• Image Credit: Murilee Martin
  • Image Credit: Murilee Martin
  • Image Credit: Murilee Martin
  • Image Credit: Murilee Martin
  • Image Credit: Murilee Martin
  • Image Credit: Murilee Martin
  • Image Credit: Murilee Martin
  • Image Credit: Murilee Martin
  • Image Credit: Murilee Martin
  • Image Credit: Murilee Martin
  • Image Credit: Murilee Martin
  • Image Credit: Murilee Martin
  • Image Credit: Murilee Martin
  • Image Credit: Murilee Martin
  • Image Credit: Murilee Martin
  • Image Credit: Murilee Martin
  • Image Credit: Murilee Martin
  • Image Credit: Murilee Martin
  • Image Credit: Murilee Martin
  • Image Credit: Murilee Martin
  • Image Credit: Murilee Martin
  • Image Credit: Murilee Martin
The first affordable Maserati sold in the United States, the Maserati Biturbo was a properly finicky, high-maintenance Italian machine that took the most magical word of the 1980s and doubled it. Biturbo projects are quite affordable today, so affordable that most of them seem to end up in U-Wrench-It yards before they get back on the road. Here's a well-abused '84 coupe, spotted in a Northern California self-service wrecking yard.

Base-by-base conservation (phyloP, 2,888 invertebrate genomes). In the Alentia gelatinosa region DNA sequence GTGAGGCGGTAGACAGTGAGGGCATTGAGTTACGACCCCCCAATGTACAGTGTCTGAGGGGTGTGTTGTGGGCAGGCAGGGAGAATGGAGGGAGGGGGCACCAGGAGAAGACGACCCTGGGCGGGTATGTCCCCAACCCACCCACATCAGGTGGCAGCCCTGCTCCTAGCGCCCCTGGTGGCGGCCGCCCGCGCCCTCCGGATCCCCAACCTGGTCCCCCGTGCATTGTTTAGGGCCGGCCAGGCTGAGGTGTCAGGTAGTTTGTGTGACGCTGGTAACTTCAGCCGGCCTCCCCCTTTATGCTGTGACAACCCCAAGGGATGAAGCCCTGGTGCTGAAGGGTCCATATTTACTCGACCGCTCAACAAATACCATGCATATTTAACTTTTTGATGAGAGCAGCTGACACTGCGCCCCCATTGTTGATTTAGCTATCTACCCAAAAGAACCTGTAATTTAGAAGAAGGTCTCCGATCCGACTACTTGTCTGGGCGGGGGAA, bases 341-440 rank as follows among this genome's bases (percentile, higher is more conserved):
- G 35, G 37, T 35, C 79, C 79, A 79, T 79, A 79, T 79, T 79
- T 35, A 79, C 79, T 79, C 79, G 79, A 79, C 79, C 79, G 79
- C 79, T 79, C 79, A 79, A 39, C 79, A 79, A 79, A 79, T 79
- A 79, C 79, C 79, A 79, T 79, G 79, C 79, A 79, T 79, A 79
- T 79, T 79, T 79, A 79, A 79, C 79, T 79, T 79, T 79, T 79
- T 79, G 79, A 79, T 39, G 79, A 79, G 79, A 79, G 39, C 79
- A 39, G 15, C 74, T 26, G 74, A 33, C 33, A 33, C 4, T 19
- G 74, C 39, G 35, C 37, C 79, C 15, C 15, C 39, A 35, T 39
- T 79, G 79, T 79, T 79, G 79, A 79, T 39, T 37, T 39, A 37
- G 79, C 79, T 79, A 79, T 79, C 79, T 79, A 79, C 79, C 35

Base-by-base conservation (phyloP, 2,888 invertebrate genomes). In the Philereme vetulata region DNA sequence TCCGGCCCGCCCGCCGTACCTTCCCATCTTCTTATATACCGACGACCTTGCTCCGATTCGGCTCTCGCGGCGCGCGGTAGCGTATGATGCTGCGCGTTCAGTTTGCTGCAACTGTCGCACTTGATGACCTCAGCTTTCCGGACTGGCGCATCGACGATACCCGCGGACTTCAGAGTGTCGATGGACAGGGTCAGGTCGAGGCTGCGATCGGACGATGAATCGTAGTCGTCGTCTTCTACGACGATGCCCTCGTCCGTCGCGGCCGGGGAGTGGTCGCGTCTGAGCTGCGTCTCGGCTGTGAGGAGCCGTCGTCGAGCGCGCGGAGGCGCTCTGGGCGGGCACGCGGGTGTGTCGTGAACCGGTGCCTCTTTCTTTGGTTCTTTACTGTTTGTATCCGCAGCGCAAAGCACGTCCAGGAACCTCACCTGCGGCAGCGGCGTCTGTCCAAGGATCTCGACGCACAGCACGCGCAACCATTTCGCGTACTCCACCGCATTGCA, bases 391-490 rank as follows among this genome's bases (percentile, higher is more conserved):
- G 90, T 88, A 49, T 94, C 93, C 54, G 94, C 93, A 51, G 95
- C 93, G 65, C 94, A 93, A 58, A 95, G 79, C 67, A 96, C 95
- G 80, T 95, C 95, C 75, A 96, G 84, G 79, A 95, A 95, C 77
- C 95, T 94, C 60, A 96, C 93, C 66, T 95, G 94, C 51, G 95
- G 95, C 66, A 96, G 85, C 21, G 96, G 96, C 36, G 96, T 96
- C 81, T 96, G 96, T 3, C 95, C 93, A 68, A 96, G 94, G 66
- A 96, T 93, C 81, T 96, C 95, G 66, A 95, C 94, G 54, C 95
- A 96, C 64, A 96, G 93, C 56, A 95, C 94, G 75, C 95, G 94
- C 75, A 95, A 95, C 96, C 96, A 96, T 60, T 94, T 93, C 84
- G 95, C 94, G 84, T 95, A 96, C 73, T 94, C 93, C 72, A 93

Carbureted turbocharging setups never did work all that well for street use, at least not compared to the results attained with modern electronic fuel injection. The early US-market Biturbo had a non-intercooled blow-through twin-turbo setup with a single Weber carburetor, and getting one to run well took a lot of expertise and patience.



1984 was the first model year for the Biturbo in North America, and perhaps Joe Walsh's hit 1978 song convinced buyers that they'd be doing 185 mph soon enough.



In fact, the 1984 Biturbo had 185 horsepower. Coincidence? Meanwhile, that year's Nissan 300ZX Turbo made 200 horsepower and cost $18,199, versus the Biturbo's $26,874. The BMW 528e cost $24,565 that year, but its naturally-aspirated engine generated a mere 121 horses.



Prior to getting mashed by a forklift in the junkyard, this car languished in a low-end used-car lot with a Geo Spectrum-grade price tag.



Well, at least it didn't get stolen.



This seems an accurate portrayal of Biturbo Life.

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